Certainly, outrage has a place in the academy and in politics. But when emotional pain and suffering are taken as the foundation of moral authority and cannot be analyzed because they are viewed as absolute truths or obvious facts, the mission of higher education — to examine unquestioned assumptions about the world and the self — becomes a mission impossible.

Although social media can be effective for organizing, and for forming communities (on both the left and the right), it is also often fueled by emotional reaction rather than thoughtful response. Life is flattened to fit the screen, and cute cat videos play next to photographs of the latest atrocity. Social media works by leveling and ripping bits of life from their contexts as a form of entertainment or news — the more outrageous, the better. As consumers, we engage in the virtual performance of pathos and moral virtue with our likes, crying or angry Emojis, and the circulation of outrage or sympathy through sharing petitions or calls for donations.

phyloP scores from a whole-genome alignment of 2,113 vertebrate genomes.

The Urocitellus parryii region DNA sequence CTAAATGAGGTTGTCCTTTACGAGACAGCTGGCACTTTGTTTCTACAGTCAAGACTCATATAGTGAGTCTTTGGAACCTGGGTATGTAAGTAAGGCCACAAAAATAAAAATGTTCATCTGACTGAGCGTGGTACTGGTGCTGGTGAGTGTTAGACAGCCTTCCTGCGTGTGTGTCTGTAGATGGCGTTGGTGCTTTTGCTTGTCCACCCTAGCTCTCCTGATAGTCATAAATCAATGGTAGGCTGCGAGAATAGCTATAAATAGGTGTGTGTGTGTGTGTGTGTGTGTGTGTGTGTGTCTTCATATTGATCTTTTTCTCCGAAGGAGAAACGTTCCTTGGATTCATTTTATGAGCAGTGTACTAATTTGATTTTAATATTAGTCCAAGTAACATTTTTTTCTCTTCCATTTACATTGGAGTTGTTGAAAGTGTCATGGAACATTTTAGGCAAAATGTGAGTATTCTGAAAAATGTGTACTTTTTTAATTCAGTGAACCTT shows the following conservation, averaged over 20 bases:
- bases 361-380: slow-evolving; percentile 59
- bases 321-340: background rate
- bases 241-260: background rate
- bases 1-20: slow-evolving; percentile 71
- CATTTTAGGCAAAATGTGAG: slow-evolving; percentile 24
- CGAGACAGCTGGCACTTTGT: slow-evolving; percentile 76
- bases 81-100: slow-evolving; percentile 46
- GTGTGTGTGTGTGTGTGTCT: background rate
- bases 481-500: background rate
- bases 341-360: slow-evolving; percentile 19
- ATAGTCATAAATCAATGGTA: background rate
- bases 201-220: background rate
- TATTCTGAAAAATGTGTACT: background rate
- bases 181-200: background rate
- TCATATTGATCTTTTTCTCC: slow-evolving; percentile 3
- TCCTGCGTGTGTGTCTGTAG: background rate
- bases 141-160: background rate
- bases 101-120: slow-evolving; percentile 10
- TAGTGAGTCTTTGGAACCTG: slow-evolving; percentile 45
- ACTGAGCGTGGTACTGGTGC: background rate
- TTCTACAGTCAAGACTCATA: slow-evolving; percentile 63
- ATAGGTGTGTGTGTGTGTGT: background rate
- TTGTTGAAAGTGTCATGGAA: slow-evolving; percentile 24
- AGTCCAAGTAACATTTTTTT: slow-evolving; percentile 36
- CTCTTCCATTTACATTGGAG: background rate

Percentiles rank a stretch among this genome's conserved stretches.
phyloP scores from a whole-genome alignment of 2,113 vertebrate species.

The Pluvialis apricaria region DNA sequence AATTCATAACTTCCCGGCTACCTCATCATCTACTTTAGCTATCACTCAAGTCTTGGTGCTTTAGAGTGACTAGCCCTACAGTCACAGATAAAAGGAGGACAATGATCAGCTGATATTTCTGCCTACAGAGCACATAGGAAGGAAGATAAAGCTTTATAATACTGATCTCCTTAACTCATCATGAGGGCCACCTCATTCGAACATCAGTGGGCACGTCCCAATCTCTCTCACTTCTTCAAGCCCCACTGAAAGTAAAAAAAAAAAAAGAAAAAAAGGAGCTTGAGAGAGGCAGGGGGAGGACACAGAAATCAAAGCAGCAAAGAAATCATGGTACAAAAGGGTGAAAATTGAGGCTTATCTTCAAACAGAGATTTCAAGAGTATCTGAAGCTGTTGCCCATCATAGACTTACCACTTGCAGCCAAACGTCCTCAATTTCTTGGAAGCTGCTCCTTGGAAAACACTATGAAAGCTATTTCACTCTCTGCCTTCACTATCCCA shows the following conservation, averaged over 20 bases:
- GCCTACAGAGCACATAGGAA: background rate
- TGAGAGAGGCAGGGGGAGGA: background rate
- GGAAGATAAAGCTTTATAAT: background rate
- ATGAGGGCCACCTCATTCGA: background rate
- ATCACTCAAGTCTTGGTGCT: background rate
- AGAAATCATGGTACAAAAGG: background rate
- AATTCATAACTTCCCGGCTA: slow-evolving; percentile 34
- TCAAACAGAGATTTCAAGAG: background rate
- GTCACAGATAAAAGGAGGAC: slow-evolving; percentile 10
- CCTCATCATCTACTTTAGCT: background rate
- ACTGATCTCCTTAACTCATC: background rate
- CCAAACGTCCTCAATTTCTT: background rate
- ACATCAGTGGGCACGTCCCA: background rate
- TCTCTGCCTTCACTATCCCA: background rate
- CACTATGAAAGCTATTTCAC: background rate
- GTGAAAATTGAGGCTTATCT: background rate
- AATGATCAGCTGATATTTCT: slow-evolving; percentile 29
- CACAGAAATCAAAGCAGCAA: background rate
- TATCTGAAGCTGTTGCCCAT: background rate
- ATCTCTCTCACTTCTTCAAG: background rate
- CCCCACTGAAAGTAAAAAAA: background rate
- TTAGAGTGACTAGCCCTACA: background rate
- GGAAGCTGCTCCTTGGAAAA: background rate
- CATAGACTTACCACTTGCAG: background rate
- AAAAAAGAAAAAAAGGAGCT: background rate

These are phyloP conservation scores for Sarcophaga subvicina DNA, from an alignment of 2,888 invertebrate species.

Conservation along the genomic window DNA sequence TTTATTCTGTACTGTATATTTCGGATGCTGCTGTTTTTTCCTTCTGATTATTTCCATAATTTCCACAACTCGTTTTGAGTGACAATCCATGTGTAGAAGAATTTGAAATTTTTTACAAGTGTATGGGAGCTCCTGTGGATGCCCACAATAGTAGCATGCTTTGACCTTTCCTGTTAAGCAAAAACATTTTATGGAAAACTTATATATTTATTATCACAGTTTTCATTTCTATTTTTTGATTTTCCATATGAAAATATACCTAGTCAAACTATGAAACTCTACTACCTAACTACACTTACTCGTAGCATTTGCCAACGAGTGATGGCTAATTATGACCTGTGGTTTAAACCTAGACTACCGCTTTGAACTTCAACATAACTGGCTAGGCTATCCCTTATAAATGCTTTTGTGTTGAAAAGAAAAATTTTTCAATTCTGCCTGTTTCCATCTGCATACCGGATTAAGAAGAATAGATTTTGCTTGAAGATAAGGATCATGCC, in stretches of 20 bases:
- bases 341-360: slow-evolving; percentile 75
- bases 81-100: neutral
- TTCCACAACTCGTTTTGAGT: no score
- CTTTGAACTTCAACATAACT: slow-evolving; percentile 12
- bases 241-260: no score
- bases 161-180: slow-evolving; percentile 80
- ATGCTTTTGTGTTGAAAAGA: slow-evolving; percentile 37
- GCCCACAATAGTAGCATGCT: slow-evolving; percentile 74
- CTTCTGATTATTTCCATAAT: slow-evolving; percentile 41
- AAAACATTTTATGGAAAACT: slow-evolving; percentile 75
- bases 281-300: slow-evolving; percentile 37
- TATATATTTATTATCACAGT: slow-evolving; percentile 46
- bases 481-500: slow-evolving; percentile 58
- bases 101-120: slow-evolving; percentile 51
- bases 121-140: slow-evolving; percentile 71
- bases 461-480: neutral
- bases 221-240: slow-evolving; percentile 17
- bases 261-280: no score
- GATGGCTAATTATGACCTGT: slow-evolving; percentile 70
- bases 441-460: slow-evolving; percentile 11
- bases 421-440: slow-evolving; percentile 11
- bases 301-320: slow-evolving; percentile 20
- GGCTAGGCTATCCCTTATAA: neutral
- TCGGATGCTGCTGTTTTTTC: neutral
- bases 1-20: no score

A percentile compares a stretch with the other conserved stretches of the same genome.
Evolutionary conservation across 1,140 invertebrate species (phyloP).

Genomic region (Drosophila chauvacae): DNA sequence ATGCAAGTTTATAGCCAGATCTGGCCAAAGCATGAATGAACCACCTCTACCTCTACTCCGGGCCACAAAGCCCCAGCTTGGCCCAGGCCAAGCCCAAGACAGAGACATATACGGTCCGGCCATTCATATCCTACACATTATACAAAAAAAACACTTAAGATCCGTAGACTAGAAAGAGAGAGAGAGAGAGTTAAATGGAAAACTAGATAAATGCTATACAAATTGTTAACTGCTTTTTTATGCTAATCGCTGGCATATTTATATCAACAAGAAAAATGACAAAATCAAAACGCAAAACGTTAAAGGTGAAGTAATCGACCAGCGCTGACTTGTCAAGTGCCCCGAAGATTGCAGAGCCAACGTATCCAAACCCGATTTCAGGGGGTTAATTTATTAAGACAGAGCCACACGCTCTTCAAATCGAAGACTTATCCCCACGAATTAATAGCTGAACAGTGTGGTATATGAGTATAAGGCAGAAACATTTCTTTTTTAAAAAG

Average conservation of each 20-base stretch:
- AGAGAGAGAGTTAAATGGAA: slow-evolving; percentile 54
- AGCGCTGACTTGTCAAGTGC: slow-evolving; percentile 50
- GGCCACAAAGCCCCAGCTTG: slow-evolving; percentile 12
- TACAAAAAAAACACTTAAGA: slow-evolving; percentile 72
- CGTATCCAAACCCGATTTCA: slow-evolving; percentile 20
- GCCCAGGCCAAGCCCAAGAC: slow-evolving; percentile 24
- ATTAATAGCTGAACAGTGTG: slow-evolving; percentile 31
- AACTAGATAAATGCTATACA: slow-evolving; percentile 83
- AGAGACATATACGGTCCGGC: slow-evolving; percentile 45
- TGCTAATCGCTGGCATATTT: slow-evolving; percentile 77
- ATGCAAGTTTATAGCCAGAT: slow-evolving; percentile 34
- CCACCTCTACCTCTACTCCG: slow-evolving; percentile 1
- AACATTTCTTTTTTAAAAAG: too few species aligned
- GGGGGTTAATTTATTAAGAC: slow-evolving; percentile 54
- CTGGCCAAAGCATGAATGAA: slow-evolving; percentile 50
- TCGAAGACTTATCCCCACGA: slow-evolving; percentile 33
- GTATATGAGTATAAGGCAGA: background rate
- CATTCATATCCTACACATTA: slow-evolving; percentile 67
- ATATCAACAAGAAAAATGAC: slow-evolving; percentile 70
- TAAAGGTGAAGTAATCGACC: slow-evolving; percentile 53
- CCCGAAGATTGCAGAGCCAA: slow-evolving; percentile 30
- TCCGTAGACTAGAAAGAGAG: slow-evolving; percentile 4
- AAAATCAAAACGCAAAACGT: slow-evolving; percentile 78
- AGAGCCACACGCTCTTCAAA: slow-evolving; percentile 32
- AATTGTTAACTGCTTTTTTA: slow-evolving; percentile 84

In academia, social media has become not just a way to disseminate research, or engage in debate, but also a way to close it down by shaming and cyberbullying. Outrage may be the first word in social transformation, but it shouldn’t be the last. In our racist and sexist culture, no one is “pure” when it comes to issues of race and gender, and the moral high ground is always precarious. As teachers, hopefully we can still agree that education has value, especially when it comes to educating each other and ourselves.